She explains that although farmers have access to free LiDAR elevation data for the area, much of it was produced years ago and is out-of-date. Over time, flooding and wind erosion can cause changes to the terrain.
“For large watershed planning and flood planning, that data still works,” Lovas says. “Having up-to-date elevation data is very useful for farmers. I can figure out where many depressions are in the field and help them understand how they can drain their fields more effectively.”
The idea to bring the Israeli-made drone to the U.S. originated about two years ago when Terry Sando, senior manager of UAS sector development with the Grand Forks (North Dakota) Region Economic Development Corp., began discussing potential U.S. projects with Elbit. The company was looking to enter the U.S. commercial market with its medium-sized Hermes 450.
As Sando recalls, a 2013 study conducted by the Association for Unmanned Vehicle Systems International steered Elbit toward precision ag. It concluded that while there were multiple uses for UAS, precision agriculture and public safety were the two most promising commercial and civil markets, comprising about 90 percent of the known potential markets.
Sando also knew that John Nowatzki, an agricultural machine specialist with NDSU’s Agricultural and Biosystems Engineering Department, was looking for a precision agriculture UAS research project using larger UAVs. After a year of discussions and a trade mission to Israel, Elbit brought the Hermes and its support equipment to the Hillsboro airport in the spring for a project funded by the company and the North Dakota Department of Commerce.
The flat terrain, large farm fields and the relatively uncluttered skies of a mostly rural area made the Red River Valley attractive for research on precision ag UAS operations, according to Chaplin.
“It’s a unique place for us in the emerging precision agriculture market,” he says. “There was a willingness to undertake the project and to balance the needs of stakeholders—farmers, universities, government agencies and anyone interested in agricultural technology. It’s a true center of excellence for UAS.”
Nowatzki says he was impressed with the quality of the imagery the Hermes collected from 8,000 feet up and surprised at the accuracy of the elevation data it gathered. “My prediction is that we’re going to see plenty of UAVs in agriculture,” he says.
One problem yet to be resolved, Nowatzki emphasizes, is the ability to transfer and analyze big data in a timely manner. For the information to be truly useful, he says it should be in the hands of farmers within 48 hours after it’s collected.
“We’re hoping to work on that with the rural telephone companies and cable companies to improve it for next year,” Nowatzki says.
Those involved in the project believe the research will resume next year with more Hermes flights over the Red River Valley. Even though much was accomplished, Lovas says it will take years of research and collaboration to effectively mesh UAS technology with precision agriculture. There are also issues to be worked out such as privacy and data security. Nonetheless, she is optimistic about the future.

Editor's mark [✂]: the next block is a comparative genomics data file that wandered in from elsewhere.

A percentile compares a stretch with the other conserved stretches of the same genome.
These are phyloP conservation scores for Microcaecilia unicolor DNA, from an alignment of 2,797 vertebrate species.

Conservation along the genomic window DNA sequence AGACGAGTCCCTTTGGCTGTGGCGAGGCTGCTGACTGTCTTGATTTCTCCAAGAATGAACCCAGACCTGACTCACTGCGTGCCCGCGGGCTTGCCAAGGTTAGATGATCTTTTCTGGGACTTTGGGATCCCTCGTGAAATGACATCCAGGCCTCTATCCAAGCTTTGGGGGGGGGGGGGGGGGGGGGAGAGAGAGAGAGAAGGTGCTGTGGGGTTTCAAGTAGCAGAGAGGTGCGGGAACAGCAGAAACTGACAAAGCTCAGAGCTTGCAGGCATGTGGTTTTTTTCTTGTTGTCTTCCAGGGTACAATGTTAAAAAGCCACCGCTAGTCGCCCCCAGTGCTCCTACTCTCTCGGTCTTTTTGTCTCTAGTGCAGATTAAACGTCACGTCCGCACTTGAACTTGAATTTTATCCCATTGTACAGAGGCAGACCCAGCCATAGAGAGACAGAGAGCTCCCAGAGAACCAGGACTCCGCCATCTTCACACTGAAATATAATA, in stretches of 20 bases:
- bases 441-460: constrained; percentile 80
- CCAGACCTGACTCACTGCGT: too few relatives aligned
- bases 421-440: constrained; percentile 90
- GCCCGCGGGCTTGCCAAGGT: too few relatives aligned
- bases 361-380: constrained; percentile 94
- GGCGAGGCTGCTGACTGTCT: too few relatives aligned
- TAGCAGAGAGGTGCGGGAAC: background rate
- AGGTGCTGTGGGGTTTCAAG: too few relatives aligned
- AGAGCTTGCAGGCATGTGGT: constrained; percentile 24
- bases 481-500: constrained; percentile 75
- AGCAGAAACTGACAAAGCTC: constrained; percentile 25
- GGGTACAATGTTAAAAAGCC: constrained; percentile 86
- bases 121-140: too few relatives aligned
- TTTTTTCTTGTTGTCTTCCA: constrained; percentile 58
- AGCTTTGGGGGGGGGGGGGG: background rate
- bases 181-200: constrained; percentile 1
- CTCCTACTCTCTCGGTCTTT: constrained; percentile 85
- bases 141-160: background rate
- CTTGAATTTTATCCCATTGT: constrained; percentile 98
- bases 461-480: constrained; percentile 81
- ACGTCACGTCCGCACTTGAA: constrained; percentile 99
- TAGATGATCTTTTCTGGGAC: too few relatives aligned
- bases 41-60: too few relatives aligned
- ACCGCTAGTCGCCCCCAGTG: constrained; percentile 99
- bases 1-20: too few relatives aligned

“We’re at a point where the UAS industry and the agricultural industry are learning a lot about each other,” she explains. “We’re learning how to use this data. How do we incorporate it right now into what we’re doing? Eventually into the future, I think it holds the power to completely change the way we’re doing everything.”
Little did Lovas know when she first volunteered for the project, it would lead to her giving a presentation at the end of the summer in front of a U.S. senator, two congressmen, the CEO of Elbit Systems of America, various North Dakota state officials, the news media and dozens of others who turned up Aug. 22 for a field day at the Hillsboro Regional Airport.
During her talk, Lovas explained that before having UAS imagery at her fingertips, much of her time was spent driving around fields on an all-terrain vehicle looking for problems. Now she has high-resolution images that can be imported into Google Earth. Using a GPS-equipped iPad, she can drive directly to a suspected problem area rather than spending hours guessing at where it might be.
“I’ve heard people say that this data is going to replace agronomists on four-wheelers,” Lovas says. “Well, maybe one day it will. That day isn’t today, but it’s really neat to think about how a really good picture can be used to help me understand a problem and improve what I’m doing.
“It’s really exciting to sit and think and dream about it,” she continues. “I think it’s very realistic that in my lifetime, these things could very well come together.”
When Lovas finished her talk on how UAS technology had positively impacted her farming operation and her work as an agronomist, a local farmer told her that she’d done more to promote UAS as an important tool for precision agriculture than anyone else who spoke during the event.
Ultimately, she believes UAS technology will help American farmers feed a growing world population.
“As farmers, we are constantly trying to do our best, both from an environmental standpoint as well as an economic standpoint,” Lovas says. “We produce the safest, most economical, environmentally friendly food in the world. That’s what the U.S. farmer does, and it’s technology like this that helps us accomplish that.”
Author: Patrick C. Miller
Staff Writer, UAS Magazine
UAS Helps Restore Power To The People After A Disaster
Following a natural disaster, one statistic frequently cited is how many people are without power. Minneapolis-based Xcel Energy Inc. is working in partnership with Elbit Systems of America to test the use of unmanned aircraft systems (UAS) technology to assess damage and restore electricity and natural gas service to its customers as quickly as possible after a storm.
“We know today—more than ever—people cannot be without power,” says Laura McCarten, Xcel regional vice president. “We feel we do a very good job of it, but we’re constantly striving to do better. We see that this technology is going to help us take that next step forward.”
During the summer, Elbit’s 450 Hermes medium-sized UAS flew out of the Hillsboro (North Dakota) Regional Airport to gather baseline data from an altitude of 7,000 feet on Xcel’s electrical system in the small town of Mayville, North Dakota—about 14 miles away. The drone then flew another mission at 5,000 feet to test its ability to detect simulated damage to the town’s power grid. The Hermes showed that it could detect downed power poles in daylight and at night.
“Xcel is constantly looking to improve the reliability of service to its customers and we think this technology will be one of those things,” McCarten says. “We’re very excited to see what this new research will bring for us.”
The University of North Dakota, General Electric, the Northern Plains UAS Test Site and Waypoint Global Strategies are partners in the project.